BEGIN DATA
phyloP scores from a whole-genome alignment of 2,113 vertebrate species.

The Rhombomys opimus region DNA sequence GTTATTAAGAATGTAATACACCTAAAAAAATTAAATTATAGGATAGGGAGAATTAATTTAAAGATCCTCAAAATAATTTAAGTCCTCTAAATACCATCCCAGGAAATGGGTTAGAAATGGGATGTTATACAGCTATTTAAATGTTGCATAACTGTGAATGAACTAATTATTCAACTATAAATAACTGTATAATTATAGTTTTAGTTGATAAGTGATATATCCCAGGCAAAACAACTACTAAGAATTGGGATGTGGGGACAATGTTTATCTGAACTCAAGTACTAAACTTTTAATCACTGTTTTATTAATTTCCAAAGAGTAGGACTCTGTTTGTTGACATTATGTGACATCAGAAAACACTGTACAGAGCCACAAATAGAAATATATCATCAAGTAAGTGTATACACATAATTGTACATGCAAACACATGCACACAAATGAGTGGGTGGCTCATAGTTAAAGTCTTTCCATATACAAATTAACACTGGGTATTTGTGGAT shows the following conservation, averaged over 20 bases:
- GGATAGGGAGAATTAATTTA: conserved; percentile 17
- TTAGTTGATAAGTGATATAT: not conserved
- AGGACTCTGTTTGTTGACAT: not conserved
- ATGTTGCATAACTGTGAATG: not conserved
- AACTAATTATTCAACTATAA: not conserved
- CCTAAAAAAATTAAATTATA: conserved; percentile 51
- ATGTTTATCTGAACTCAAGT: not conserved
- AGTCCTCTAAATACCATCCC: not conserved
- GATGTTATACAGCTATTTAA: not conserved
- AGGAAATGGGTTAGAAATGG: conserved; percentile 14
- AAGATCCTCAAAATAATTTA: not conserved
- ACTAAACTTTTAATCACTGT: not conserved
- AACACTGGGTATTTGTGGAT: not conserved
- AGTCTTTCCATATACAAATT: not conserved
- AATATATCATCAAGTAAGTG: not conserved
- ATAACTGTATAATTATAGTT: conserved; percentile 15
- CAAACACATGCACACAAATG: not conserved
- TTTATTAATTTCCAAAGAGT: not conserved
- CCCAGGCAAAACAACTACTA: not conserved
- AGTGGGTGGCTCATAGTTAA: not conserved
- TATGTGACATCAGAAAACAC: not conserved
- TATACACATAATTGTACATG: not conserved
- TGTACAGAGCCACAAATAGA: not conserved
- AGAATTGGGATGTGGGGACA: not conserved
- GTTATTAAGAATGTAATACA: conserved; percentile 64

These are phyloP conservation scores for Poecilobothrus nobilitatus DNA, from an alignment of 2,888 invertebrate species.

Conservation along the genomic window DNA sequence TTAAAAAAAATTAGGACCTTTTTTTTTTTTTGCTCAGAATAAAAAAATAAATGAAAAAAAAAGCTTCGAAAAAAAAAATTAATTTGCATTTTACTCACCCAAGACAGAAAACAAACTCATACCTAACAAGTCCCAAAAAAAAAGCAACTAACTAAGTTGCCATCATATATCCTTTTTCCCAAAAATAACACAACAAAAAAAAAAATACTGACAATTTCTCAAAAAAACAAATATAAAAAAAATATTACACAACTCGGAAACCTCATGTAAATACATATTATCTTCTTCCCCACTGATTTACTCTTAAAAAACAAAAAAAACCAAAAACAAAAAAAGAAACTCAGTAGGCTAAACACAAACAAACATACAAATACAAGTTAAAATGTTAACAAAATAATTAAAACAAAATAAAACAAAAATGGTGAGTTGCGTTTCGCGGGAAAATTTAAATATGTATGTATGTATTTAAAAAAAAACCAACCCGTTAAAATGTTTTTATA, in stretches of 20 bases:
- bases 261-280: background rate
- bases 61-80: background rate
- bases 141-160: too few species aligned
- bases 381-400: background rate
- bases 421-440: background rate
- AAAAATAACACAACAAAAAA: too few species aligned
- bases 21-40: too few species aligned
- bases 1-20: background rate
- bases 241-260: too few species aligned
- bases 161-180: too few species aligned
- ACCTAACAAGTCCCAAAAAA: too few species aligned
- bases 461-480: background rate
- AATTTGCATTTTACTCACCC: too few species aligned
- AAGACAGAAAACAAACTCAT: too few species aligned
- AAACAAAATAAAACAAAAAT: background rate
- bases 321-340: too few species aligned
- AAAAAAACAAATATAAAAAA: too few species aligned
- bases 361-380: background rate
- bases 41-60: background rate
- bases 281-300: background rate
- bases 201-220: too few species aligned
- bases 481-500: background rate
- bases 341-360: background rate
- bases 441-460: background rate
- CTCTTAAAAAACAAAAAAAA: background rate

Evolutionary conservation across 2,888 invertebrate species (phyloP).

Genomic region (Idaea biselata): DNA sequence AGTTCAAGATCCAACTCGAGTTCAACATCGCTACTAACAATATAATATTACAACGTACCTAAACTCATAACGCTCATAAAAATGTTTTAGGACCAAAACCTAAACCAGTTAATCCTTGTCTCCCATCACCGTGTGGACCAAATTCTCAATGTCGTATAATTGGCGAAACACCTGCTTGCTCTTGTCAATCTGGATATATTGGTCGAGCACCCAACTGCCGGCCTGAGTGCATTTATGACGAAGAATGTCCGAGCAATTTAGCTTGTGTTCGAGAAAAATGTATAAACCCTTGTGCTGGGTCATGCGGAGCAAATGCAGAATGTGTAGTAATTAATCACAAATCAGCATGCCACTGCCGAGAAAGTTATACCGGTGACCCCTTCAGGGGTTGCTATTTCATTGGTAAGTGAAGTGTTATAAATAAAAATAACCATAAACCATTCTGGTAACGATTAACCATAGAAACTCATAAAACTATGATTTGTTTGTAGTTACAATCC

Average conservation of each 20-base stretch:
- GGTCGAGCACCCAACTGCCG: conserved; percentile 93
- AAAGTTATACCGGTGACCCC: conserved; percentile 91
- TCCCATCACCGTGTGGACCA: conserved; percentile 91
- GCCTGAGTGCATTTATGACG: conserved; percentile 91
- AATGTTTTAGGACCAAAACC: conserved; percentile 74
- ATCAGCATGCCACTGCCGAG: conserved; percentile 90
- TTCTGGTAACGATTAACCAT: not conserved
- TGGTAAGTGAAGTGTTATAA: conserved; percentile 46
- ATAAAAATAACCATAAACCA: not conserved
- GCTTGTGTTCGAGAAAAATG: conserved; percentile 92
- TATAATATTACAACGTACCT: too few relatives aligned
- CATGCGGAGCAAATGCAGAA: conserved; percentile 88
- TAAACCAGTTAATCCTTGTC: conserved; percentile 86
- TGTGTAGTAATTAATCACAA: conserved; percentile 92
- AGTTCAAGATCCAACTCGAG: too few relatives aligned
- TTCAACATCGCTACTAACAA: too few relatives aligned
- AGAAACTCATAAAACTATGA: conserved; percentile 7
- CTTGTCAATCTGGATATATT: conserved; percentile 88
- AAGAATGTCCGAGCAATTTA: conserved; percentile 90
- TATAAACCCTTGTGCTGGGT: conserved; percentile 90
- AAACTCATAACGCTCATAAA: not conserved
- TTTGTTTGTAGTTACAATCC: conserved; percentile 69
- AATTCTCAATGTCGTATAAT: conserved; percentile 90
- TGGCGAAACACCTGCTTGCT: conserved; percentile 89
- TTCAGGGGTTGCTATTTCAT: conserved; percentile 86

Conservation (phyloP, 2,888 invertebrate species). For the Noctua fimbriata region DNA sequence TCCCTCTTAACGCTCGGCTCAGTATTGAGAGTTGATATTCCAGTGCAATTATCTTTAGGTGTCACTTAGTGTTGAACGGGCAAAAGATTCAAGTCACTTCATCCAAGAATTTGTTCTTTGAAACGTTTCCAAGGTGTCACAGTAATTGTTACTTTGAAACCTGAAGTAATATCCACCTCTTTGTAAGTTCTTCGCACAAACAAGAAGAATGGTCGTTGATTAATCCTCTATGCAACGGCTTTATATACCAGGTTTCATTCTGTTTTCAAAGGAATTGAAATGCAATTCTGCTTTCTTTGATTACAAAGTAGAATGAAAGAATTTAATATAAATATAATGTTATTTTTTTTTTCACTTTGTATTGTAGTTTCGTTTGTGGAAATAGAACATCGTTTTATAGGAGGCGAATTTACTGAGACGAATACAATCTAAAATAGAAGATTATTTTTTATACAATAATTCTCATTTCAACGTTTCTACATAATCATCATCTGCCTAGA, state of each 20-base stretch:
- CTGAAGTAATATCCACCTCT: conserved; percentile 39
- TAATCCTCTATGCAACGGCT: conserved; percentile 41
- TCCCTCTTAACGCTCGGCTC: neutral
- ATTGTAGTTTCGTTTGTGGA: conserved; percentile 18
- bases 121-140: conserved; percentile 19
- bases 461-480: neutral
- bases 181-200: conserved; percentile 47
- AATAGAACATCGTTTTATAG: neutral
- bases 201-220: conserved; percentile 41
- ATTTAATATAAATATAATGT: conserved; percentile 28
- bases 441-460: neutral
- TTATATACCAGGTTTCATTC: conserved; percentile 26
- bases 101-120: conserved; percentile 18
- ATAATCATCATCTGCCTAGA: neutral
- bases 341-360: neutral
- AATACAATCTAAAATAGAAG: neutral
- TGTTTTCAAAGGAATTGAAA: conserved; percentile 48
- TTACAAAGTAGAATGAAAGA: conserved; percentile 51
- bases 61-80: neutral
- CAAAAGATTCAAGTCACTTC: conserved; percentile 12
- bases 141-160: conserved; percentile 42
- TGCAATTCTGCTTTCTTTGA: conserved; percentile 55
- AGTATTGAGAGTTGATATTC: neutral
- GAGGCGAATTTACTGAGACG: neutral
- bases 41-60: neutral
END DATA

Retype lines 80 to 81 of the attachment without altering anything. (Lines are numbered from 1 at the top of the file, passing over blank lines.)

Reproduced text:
- AATTCTCAATGTCGTATAAT: conserved; percentile 90
- TGGCGAAACACCTGCTTGCT: conserved; percentile 89